Why does the moon have no protection from meteorites?
it has no atmosphere
How big are some craters on the moon?
up to 1,553 miles across
How are the craters formed?
most are formed by meteorite impact on the moon; some are formed by volcanic action inside the moon
What are some craters surrounded by?
bright streaks called rays
What are rays made of?
crushed rock thrown out of the crater at the time of impact
Who first saw the far side of the moon & when?
first seen by Luna 3 Russian space probe in 1959
How are the surface features of the far side of the moon different from the near side?
• more craters
• very few maria
• thicker crust
The moon rises & sets ___ minutes later each day.
The moon rotates on its axis every ___ days.
Why does the same side of the moon always face Earth?
b/c moon rotates on axis the same amount of time it takes to orbit Earth ( ~ 27.3 Earth days) --> SYNCHRONOUS ROTATION
What is a blue moon?
the 2nd full moon in 1 month - it is very rare (hence the saying "once in a blue moon")
What is a harvest moon?
the full moon closest to the autumnal equinox
8 Phases of the Moon in Order:
1. New Moon (day 0)
2. Waxing Crescent (day 4)
3. First Quarter (day 7)
4. Waxing Gibbous (day 10)
5. Full Moon (day 14)
6. Waning Gibbous (day 18)
7. Third Quarter (day 22)
8. Waning Crescent (day 26)
1. New Moon (day 29)
What is the difference between a solar eclipse and a lunar eclipse?
A solar eclipse is when the moon is between the sun and the earth, and a lunar eclipse is when the earth is between the sun and the moon.
Which eclipse (solar or lunar) can you not look directly at? Why?
You can't look at a solar eclipse directly because you will get eye damage and maybe even go blind.
If you are in the umbra during an eclipse, you will see a ___ eclipse.
If you are in the penumbra during an eclipse, you will see a ___ eclipse.
Which eclipse's shadow is bigger: the shadow that falls on the earth during a solar eclipse or the shadow that falls on the moon during a lunar eclipse?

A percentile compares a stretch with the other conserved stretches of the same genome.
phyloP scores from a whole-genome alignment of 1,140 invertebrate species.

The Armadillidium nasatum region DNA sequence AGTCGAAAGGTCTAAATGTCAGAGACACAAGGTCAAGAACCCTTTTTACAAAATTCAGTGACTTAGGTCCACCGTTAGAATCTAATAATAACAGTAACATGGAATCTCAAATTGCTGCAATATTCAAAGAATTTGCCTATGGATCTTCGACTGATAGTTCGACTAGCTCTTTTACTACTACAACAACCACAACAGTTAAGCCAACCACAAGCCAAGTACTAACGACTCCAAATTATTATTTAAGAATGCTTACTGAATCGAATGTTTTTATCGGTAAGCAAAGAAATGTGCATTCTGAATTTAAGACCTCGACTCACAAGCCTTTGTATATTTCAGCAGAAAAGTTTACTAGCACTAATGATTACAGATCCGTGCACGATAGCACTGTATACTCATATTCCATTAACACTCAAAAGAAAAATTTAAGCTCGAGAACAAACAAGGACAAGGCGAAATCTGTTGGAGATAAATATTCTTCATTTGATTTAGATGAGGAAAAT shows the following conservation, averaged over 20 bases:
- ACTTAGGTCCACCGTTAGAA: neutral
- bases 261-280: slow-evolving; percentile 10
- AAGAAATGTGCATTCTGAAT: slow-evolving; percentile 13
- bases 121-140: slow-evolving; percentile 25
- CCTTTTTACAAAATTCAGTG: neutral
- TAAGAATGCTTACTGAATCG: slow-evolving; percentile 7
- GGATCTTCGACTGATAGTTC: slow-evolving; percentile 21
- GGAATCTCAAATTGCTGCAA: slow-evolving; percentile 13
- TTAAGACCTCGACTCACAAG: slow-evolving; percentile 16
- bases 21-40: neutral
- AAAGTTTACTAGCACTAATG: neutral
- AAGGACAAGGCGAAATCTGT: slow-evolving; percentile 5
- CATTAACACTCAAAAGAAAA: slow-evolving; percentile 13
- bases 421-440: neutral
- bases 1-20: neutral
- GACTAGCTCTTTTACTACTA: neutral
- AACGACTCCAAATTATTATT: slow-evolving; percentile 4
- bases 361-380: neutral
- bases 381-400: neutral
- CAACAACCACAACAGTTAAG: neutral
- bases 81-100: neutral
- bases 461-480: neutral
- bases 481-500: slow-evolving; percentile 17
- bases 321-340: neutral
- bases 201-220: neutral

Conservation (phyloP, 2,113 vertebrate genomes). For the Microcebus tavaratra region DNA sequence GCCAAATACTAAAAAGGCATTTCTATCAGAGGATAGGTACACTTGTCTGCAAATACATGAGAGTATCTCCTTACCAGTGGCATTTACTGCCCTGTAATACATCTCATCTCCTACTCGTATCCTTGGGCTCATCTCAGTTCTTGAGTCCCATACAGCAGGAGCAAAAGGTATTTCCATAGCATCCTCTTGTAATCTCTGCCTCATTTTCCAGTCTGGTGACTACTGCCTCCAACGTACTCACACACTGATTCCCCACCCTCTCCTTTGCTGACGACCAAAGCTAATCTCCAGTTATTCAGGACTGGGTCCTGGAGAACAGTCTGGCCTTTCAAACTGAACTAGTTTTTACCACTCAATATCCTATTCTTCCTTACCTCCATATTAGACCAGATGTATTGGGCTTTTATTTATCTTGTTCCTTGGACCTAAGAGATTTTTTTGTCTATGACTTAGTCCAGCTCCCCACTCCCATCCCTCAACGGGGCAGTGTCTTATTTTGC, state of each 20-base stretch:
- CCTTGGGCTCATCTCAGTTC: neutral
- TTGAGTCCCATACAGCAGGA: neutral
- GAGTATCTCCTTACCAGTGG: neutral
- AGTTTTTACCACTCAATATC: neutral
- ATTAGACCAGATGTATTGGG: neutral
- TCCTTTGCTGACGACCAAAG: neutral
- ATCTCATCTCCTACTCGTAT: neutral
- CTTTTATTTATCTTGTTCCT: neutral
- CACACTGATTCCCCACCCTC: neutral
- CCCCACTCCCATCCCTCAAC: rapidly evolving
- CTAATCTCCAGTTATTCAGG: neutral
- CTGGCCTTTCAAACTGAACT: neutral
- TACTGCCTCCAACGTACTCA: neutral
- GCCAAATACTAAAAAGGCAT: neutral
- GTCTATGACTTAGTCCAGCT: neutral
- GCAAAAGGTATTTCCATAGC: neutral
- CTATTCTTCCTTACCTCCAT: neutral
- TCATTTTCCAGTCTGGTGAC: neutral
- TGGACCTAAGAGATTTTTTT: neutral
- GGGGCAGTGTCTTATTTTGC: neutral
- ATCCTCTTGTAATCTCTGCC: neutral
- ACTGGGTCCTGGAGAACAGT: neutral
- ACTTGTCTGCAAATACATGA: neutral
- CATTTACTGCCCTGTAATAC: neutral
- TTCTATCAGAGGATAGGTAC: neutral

The shadow that falls on the moon during a lunar eclipse is bigger because it is the earth's shadow, which is bigger than the moon's shadow, which would fall on the earth during a solar eclipse.
Are you able to see a solar eclipse everywhere on earth?
No, because only people in the umbra and penumbra can see the solar eclipse. Umbra - see total eclipse; Penumbra - see partial eclipse
Are you able to see a lunar eclipse everywhere on earth?
No, because only people on the half of the earth in which it is nighttime can see a lunar eclipse. This is because the lunar eclipse is caused by earth's shadow, & where it is nighttime is where earth's shadow is.
During which phase of the moon can you see a solar eclipse?
new moon - because the moon is in front of the sun
During which phase of the moon can you see a lunar eclipse?
full moon - because the moon is on the opposite side of the earth as the sun
What is the corona?
the outer atmosphere of the sun
How long do total and partial solar eclipses last?
Total eclipse lasts for a few minutes. Partial eclipse lasts up to 2 hours.
Why does the moon turn red when it is in the umbra during a lunar eclipse?
the color wavelengths from the sun are scattered in earth's atmosphere, except for the red wavelengths, which end up reflected on the moon
How long do total and partial lunar eclipses last?
Total eclipse lasts for up to 1 and a half hours. Partial eclipse lasts up to 4 hours.
Why don't we see eclipses ever month?
the moon's orbit is tilted about 5 degrees, so the moon may pass above or below the shadow.
About how many times a year do solar and lunar eclipses occur?